Tuesday 18 December 2007, by Chalmers Damian
This briefing note considers the interaction between judges and legislators in the fields of the rights human dignity, the right of asylum, the right to data protection and procedural rights in penal matters. These rights, all set out in the European Union Charter of Fundamental Rights, have been given an added significance by the post 9/11 context, the extension of the Court of Justice’s fundamental rights case law to Title VI of the TEU and the likelihood that EU secondary legislation adopted since 2000 will be increasingly invoked in national courts.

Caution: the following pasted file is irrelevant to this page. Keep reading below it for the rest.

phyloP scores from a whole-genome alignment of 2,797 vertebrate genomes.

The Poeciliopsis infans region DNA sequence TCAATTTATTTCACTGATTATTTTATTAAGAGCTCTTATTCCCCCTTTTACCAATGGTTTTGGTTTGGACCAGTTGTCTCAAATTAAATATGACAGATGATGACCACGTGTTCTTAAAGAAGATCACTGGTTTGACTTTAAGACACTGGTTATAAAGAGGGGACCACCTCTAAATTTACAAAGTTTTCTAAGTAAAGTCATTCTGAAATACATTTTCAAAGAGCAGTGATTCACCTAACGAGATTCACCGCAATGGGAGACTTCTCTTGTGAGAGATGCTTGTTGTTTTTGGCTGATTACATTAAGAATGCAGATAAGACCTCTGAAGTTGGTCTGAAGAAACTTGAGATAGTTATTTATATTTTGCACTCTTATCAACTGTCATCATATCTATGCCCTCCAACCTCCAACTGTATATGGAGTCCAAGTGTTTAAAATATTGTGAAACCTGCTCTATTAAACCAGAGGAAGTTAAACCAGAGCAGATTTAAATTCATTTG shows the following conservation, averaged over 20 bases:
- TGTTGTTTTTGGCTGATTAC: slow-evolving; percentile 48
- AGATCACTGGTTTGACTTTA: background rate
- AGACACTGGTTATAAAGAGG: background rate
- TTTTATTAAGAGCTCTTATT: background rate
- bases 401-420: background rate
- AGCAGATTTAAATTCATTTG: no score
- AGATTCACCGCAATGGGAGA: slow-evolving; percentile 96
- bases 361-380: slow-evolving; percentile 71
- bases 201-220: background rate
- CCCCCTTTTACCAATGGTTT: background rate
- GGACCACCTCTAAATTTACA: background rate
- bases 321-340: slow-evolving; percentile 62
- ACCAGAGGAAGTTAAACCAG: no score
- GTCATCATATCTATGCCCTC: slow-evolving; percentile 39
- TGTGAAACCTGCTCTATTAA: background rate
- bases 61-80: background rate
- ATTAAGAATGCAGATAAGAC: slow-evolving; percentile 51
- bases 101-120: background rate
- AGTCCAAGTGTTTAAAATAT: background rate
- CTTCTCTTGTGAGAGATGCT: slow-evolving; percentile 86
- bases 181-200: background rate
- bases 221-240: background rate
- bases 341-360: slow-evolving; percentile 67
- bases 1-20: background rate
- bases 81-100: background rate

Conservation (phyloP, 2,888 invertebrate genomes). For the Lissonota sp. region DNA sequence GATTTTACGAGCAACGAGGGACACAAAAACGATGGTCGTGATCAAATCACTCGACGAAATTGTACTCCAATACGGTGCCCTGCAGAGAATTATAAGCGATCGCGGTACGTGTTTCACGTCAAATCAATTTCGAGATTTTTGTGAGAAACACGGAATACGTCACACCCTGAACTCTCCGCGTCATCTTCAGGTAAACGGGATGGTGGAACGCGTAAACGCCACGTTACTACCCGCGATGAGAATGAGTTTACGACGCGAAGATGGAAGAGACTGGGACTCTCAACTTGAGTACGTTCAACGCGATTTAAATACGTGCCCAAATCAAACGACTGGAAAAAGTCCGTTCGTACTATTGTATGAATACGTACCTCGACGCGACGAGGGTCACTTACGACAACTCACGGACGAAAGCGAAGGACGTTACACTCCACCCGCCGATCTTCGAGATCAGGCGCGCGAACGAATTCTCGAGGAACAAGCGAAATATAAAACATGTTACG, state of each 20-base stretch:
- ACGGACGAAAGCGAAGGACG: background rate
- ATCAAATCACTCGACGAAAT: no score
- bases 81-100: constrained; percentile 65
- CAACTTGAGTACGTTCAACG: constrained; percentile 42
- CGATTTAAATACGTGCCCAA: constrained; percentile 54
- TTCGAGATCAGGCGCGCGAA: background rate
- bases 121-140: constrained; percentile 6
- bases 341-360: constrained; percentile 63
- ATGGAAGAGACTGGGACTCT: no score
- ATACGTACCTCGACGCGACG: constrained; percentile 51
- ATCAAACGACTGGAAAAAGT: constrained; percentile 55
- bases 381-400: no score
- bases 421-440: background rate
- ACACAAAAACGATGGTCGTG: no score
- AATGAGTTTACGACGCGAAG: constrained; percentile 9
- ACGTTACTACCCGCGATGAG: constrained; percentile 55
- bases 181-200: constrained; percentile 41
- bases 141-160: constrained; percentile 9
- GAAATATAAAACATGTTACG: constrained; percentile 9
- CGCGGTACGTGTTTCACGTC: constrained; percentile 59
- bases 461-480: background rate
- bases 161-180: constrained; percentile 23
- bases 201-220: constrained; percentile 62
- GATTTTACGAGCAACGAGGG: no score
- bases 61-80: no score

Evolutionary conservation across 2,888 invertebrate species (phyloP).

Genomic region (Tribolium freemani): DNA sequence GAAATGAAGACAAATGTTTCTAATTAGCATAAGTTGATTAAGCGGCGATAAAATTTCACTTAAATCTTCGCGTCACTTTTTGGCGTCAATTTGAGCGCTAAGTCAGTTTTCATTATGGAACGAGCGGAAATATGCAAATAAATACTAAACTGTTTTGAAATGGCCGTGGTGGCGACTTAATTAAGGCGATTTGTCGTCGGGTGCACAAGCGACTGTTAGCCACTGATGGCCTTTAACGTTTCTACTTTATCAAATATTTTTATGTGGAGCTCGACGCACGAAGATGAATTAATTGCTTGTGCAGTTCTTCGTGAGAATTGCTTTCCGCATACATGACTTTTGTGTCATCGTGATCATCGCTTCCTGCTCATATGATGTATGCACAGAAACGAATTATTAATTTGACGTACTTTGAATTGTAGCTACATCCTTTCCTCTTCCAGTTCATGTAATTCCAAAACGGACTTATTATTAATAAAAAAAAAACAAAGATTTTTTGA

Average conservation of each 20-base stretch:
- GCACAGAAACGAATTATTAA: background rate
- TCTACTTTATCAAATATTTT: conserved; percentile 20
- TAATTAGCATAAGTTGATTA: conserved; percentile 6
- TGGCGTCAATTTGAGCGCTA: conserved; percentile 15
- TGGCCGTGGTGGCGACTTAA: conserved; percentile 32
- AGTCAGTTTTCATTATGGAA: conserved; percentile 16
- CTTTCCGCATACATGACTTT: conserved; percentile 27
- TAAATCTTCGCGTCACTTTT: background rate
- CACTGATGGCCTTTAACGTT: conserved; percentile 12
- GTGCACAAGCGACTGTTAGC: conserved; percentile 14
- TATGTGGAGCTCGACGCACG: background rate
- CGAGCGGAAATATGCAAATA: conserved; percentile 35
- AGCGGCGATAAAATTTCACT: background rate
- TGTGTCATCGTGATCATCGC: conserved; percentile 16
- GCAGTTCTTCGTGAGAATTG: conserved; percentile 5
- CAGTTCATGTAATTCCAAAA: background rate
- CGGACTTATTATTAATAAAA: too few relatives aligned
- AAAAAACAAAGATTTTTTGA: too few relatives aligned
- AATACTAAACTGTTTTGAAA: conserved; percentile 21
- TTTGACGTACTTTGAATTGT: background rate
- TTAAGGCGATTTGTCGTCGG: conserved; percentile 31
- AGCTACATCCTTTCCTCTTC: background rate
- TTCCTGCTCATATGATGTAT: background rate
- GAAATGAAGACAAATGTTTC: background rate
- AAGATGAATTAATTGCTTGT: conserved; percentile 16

Although there is a tendency to view fundamental rights as indefeasible, this paper will argue that their meaning and force is shaped very much by the predominant institutional contexts in which they are invoked. In this regard, it will suggest that the right to dignity is likely to be shaped by the powerful pressures of national courts into quite a pervasive right. The right to asylum is likely to be shaped by the extensive EU legislation in the field with its main effect being its use by national courts to curb national malpractice. The right to data protection is likely to be shaped by the terms of Directive 95/46/EC, but the extension of the Court’s case law on fundamental right to the third pillar is likely to see it increasingly invoked. Procedural rights in penal matters are likely to be strongly shaped by existing Court of Justice case law on the rights of defence.
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